__________________________________________________ _____________________________________

Now, as far as my paternal grandpa, he too was of Italian descent, born in 1929, growing up in Bensonhurst, the son of a respected Mob-connected bookmaker (though my grandpa always went the straight and narrow path) His father, my great grandpa, died when he was only 40 and so my grandfather was the ''man of the house'' from a young age--He left medical school to get a job so he could take care of his mother and younger sister. He was drafted into the Army in 1950, with the outbreak of the Korean War.

While he was never sent overseas, though he repeatedly asked to be sent to Korea, he was sent to Alabama, which he hated, to work as a trainer--He had and still has a great mind for electrical setups and whatnot, and so was assigned to teach his fellow soldiers how to set up and run telephone lines for the battle field. While he never saw action, he did do something good at home--

In the army he made a friend who was an African American, uncommon in those days especially since he was raised in a predjudiced family, and one day he and his friend went to go into a bar to have a drink while off duty in Alabama. He walked into the bar with his friend; this was the deep south in the era of segregation, and he was told "Get that fucking ni***r out of here."by the men in there. My grandpa and his friend responded by kicking the shit out of the men in the bar, nearly getting arrested in the process.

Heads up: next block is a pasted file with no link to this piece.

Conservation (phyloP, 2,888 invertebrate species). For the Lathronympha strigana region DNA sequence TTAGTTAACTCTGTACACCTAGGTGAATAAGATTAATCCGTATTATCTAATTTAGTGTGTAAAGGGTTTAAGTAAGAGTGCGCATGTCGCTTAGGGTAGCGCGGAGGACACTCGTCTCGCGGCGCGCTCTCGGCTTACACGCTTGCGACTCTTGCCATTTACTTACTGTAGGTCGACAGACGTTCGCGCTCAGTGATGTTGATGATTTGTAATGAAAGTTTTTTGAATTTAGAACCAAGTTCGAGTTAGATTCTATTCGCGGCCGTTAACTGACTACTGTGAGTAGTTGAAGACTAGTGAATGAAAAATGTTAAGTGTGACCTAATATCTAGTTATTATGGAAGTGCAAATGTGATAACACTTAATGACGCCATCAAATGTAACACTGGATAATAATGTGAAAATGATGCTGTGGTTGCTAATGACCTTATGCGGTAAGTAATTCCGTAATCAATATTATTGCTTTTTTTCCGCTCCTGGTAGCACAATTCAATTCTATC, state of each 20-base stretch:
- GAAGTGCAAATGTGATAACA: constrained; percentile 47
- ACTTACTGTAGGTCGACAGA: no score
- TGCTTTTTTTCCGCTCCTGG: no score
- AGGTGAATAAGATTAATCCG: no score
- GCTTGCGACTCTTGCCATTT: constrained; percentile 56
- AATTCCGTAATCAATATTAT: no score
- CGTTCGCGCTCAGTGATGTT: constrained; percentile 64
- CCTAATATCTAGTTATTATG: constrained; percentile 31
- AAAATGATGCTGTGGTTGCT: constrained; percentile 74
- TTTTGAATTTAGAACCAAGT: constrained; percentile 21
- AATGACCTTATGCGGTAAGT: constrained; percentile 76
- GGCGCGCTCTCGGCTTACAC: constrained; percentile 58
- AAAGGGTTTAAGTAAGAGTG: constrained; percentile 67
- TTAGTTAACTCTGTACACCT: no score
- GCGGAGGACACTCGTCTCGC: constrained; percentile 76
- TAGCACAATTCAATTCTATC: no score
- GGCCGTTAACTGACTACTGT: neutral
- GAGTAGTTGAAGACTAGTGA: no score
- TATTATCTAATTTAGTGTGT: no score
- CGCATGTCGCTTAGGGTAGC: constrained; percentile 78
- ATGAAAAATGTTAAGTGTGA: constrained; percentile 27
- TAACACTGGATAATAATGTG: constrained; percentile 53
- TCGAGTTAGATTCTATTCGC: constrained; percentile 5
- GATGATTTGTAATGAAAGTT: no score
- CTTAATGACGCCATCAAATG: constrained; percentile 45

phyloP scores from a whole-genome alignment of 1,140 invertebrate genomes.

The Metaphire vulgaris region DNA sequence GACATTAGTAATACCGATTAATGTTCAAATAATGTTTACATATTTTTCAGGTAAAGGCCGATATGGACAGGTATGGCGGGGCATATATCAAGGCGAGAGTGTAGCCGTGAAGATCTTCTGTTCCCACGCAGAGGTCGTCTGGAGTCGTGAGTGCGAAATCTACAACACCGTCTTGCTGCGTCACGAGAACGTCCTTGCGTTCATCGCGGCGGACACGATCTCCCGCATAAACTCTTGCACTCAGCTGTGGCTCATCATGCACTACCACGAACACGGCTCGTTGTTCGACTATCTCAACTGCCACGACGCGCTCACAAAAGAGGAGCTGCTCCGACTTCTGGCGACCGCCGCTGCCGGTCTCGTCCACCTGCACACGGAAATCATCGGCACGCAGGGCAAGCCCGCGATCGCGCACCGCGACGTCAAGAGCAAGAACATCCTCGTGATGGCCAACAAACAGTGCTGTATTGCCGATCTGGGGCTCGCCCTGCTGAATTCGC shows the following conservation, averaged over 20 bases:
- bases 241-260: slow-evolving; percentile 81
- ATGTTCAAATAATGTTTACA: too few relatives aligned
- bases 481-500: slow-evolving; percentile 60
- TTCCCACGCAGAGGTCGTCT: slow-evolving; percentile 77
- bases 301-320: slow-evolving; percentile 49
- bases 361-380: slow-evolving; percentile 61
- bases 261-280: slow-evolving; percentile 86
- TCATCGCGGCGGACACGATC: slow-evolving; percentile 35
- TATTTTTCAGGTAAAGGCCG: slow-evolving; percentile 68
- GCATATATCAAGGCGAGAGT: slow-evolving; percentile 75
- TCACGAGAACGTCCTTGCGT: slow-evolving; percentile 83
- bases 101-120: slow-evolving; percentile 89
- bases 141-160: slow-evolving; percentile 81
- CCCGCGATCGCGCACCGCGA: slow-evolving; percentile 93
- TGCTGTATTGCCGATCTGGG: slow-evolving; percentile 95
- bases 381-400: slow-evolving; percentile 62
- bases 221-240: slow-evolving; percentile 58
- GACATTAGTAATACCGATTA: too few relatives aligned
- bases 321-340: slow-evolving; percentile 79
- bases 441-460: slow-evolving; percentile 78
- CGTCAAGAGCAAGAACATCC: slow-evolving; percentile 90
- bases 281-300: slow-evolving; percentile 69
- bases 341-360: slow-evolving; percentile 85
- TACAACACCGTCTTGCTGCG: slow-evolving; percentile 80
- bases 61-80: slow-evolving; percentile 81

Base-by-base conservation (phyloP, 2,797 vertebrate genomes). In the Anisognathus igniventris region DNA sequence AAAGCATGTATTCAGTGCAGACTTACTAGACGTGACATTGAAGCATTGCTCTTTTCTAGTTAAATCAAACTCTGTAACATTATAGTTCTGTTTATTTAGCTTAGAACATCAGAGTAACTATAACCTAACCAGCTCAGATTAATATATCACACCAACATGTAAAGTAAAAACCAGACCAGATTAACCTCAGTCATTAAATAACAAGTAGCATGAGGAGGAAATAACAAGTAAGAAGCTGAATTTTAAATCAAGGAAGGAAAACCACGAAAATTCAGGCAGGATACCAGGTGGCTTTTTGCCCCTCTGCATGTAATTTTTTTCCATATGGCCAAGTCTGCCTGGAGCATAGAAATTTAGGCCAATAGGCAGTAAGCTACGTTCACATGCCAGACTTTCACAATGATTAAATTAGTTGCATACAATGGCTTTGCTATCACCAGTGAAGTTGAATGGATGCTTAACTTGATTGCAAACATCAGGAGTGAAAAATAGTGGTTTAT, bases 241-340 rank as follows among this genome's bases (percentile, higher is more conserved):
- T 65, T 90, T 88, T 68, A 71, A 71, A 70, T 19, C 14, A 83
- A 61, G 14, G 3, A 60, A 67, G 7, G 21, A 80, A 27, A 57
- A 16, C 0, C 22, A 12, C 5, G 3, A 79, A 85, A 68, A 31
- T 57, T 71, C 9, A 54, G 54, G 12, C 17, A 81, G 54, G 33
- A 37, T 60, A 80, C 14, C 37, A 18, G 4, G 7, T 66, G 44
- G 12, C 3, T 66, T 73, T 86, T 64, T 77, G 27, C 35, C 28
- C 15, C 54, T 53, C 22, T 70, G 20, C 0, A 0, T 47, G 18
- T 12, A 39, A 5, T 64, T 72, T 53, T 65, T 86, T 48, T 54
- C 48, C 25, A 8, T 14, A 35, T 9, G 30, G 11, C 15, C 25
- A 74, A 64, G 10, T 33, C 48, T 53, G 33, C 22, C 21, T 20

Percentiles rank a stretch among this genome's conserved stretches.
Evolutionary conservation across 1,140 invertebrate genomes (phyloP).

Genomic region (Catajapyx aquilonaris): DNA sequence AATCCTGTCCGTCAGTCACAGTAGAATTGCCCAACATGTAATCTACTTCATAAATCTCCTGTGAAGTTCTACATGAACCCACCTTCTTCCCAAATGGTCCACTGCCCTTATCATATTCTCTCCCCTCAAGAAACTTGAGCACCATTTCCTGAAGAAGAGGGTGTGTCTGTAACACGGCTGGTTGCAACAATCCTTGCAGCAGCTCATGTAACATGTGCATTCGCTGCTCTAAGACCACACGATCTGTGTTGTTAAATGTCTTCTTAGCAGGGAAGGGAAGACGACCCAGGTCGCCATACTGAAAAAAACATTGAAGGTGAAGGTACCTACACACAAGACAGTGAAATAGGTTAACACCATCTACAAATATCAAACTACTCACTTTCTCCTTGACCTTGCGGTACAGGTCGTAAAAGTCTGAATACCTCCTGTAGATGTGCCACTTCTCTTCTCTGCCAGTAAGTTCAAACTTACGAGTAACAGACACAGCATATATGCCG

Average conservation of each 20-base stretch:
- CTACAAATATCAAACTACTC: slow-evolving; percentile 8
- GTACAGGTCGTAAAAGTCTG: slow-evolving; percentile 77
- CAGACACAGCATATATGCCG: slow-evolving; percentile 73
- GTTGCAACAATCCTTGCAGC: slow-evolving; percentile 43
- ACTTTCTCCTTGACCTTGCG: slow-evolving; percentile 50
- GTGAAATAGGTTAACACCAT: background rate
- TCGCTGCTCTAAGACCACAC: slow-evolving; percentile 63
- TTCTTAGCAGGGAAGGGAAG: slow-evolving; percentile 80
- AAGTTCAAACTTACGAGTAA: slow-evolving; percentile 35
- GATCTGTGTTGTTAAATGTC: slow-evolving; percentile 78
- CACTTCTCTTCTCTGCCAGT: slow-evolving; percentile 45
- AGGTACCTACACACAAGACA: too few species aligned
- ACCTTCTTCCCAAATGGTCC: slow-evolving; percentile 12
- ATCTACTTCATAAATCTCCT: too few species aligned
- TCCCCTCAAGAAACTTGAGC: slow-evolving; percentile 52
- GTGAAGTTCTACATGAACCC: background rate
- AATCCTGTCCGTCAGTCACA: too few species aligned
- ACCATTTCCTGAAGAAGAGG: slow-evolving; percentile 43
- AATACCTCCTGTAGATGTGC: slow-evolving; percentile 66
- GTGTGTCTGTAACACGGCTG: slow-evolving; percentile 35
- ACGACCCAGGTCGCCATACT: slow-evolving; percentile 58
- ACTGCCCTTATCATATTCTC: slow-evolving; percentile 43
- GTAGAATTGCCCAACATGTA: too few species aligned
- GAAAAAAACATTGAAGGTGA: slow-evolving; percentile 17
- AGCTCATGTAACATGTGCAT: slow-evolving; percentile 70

He's still alive, at 80 years old, and thank God, healthy. He worked most of his life as a foreman for the Park's Department, and was well liked and loved on his job. He wasn't the best of fathers to my father or his siblings, had an anger problem but was a loyal husband. Today he's a pretty calm guy, and he and my grandma have been married over 50 years. He'll make you laugh with his stories and his still rebellious attitude.

11-18-2009, 08:04 PM
My dad served in the Korean War. He fought for a hill (Hill 451) as a member of an artillery battery. The Chinese sent human wave attacks and kicked their asses off of that hill. My father's unit regrouped and several days later they took the hill back. The Chinese then sent wave after wave of attacks trying to get that hill back but me father and his unit held it amid tremendous losses. For his actions on that hill, he was awarded a Silver Star and a Purple heart. Months later he was awarded a Bronze Star and another Purple Heart. He come home on the same ship that brought his brother's body home.